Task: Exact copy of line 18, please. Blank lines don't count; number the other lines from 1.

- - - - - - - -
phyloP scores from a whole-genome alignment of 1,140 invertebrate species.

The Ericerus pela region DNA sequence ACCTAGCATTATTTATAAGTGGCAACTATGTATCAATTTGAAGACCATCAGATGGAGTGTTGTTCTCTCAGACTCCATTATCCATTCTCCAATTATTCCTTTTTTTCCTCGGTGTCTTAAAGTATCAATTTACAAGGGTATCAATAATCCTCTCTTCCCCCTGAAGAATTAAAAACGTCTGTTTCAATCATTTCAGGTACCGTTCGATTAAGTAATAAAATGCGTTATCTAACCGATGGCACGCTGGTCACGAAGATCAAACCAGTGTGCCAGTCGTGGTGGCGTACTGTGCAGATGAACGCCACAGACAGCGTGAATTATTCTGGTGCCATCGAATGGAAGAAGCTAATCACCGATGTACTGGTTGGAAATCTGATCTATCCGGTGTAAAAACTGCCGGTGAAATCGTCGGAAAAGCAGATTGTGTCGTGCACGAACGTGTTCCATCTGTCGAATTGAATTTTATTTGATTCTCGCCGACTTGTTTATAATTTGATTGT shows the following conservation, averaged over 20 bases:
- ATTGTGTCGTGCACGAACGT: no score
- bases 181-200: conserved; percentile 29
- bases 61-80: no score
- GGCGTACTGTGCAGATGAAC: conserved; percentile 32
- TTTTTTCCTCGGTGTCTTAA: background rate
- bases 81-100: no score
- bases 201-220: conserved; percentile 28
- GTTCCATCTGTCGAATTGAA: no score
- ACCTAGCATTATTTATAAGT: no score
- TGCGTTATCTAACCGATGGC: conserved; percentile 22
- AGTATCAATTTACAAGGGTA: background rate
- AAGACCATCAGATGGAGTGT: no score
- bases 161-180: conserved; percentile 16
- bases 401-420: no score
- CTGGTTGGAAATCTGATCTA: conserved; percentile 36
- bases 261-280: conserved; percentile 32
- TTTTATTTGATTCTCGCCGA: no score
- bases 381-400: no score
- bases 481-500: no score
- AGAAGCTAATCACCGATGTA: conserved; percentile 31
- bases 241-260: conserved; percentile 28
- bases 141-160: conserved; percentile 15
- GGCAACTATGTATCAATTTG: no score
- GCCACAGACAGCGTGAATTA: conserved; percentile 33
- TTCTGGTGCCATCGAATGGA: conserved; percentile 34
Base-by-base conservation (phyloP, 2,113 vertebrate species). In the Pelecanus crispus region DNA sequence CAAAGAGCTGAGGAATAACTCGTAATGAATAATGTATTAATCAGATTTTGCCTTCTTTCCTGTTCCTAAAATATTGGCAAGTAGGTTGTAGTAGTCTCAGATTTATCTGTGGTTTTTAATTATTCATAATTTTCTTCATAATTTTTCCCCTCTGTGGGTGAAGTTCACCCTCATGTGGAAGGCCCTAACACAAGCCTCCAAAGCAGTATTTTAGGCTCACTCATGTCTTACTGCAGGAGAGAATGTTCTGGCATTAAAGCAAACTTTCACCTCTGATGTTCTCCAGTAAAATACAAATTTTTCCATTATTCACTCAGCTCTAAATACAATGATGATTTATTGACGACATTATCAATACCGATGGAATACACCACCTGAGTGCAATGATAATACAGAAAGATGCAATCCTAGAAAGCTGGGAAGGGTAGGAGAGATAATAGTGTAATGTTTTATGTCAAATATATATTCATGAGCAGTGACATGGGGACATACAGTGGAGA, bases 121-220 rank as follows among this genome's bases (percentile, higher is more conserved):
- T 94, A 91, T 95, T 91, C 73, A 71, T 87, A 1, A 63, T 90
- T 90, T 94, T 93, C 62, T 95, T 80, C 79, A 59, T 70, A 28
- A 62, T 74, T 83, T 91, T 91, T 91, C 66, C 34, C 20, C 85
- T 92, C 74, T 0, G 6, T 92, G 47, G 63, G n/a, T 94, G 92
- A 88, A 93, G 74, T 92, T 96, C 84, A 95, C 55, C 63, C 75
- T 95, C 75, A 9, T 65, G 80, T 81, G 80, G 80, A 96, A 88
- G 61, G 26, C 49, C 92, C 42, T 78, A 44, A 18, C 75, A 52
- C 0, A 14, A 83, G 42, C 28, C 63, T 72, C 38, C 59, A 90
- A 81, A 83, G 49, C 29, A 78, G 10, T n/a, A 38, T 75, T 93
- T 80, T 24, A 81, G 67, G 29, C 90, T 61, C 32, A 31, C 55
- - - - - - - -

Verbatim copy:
- bases 261-280: conserved; percentile 32